You didn’t care about Bill Clinton’s rapes, assaults, and sexual harassments, you didn’t care about Obama’s authoritarian  contempt for the Constitution, and you stick your fingers in your ears and hum “LA LA LA LA MANSPLAINING LA  LA LA” to avoid thinking about how many violations of the Espionage Act Hillary is guilty of. Well, the chickens are home now, and they’re tired, and they want to roost in the place you made for them.

Do you ever get tired of it? Does it ever weary the soul to have to swallow every gargantuan  sophistry in defense of these interlopers, lick your plate clean, and ask for seconds? Or has it been going on for so long that you’ve just gotten used to it? Is it really not so bad? What difference does it make? None of my business, I guess.

You don’t like Trump, don’t vote for him. I’ll be there with  you. But don’t hyperventilate about him and expect me to take you seriously. I am no longer shocked by every swine that shuffles across the stage, honking and squealing and crawling through muck. One pig is as another.

Do Bernie Sanders’ Victories Even Matter?

Apparently not, because the Democratic Party has Super-Delgates – Party officials – who can vote however they want, regardless of how the primary elections go.

Bernie Sanders will win at least 13 of the Democratic delegates in New Hampshire and Hillary Clinton will win at least nine. Two delegates haven’t yet been allocated.

In the overall race for delegates, Clinton has 394, thanks in large part to endorsements from superdelegates — party officials who can support the candidate of their choice.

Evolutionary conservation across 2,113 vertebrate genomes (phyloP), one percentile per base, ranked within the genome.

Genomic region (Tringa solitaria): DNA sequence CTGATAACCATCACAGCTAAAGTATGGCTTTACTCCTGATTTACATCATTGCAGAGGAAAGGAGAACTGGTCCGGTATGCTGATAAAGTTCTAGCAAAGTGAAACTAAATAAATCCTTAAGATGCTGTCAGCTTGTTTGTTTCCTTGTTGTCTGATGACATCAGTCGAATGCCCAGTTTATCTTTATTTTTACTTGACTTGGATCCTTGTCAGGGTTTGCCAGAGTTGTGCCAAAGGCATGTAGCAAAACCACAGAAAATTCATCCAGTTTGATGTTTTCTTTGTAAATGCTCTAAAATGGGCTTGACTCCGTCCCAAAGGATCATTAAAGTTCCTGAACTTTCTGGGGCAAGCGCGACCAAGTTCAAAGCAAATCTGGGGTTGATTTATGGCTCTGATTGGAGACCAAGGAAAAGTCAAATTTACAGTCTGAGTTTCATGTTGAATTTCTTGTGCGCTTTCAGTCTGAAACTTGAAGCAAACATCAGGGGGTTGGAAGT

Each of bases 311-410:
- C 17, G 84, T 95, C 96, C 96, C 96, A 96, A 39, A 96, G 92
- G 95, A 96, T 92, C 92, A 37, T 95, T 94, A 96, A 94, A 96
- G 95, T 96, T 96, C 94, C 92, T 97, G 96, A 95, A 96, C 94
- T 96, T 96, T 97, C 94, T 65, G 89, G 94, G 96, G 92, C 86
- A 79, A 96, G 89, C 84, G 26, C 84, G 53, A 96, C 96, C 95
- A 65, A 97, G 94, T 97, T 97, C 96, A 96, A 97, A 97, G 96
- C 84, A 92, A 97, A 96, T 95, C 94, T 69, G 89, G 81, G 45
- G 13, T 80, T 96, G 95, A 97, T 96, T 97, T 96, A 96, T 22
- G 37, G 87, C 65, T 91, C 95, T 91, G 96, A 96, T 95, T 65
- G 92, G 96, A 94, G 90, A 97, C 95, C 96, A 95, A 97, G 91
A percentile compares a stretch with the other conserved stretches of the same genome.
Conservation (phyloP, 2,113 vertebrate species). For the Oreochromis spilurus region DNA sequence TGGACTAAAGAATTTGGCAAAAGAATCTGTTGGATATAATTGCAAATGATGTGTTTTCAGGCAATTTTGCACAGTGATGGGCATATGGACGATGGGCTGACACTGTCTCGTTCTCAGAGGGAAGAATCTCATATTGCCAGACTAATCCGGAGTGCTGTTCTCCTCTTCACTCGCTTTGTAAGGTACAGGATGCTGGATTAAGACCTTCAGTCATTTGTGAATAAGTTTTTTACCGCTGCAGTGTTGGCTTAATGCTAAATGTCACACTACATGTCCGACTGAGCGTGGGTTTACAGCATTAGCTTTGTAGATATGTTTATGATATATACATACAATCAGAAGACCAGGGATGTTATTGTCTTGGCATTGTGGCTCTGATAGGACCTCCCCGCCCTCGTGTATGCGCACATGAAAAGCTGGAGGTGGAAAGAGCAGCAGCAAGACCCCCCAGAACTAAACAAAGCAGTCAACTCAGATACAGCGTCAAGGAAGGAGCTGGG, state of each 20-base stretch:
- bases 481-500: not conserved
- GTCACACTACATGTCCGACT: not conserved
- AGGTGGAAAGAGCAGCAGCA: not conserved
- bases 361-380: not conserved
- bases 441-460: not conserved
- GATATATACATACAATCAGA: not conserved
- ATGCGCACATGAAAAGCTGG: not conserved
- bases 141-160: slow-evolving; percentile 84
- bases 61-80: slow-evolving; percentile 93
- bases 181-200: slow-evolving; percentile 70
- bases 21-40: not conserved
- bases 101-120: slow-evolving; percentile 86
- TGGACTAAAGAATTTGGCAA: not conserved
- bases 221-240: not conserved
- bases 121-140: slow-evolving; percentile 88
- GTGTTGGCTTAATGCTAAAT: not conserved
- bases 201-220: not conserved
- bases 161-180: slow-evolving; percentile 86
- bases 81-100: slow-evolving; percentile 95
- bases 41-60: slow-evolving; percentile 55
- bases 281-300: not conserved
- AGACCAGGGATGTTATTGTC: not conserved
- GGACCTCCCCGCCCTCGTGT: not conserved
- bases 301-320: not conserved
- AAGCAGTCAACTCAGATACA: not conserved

Sanders has 42 delegates.

It takes 2,382 delegates to win the Democratic nomination for president.

So even though Clinton has eked out a barely-above-a-tie win in Iowa, and been pasted in New Hampshire, she still has more delegates than Sanders by almost an order of magnitude.

Because that’s how the Democratic Party works.


In Which I Say All the Things I’m Not Allowed to Say About Hillary Clinton

Thanks to the Daily Caller for sparing me the trouble of reading the Super-HRC Supporters manifesto of fail.

Is Hillary Clinton polarizing? Always has been. Kind of a no-brainer.

Is Hillary Clinton calculating? I should hope so. Politicans that don’t calculate are failures. What I think this means is “insincere”, so let’s move on to…

Is Hillary Clinton insincere? Again, most politicians are. But Hill seems utterly incapable of establishing any kind of real sincerity. She reminds me of no one so much as Tracy Flick from Election, except she’s not cute anymore (is that sexist? Would it be all right if I said Bill wasn’t cute anymore either? Because he’s not).

Is Hillary Clinton disingenuous? I fell like we’ve covered this. The answer is yes. She has no firm commitment to principles. She talks like a lefty, when it suits her, but sits comfortably in Wall Street’s pocket. She makes unctuous noises about community but clearly doesn’t care about the little people. This is all a big game to her.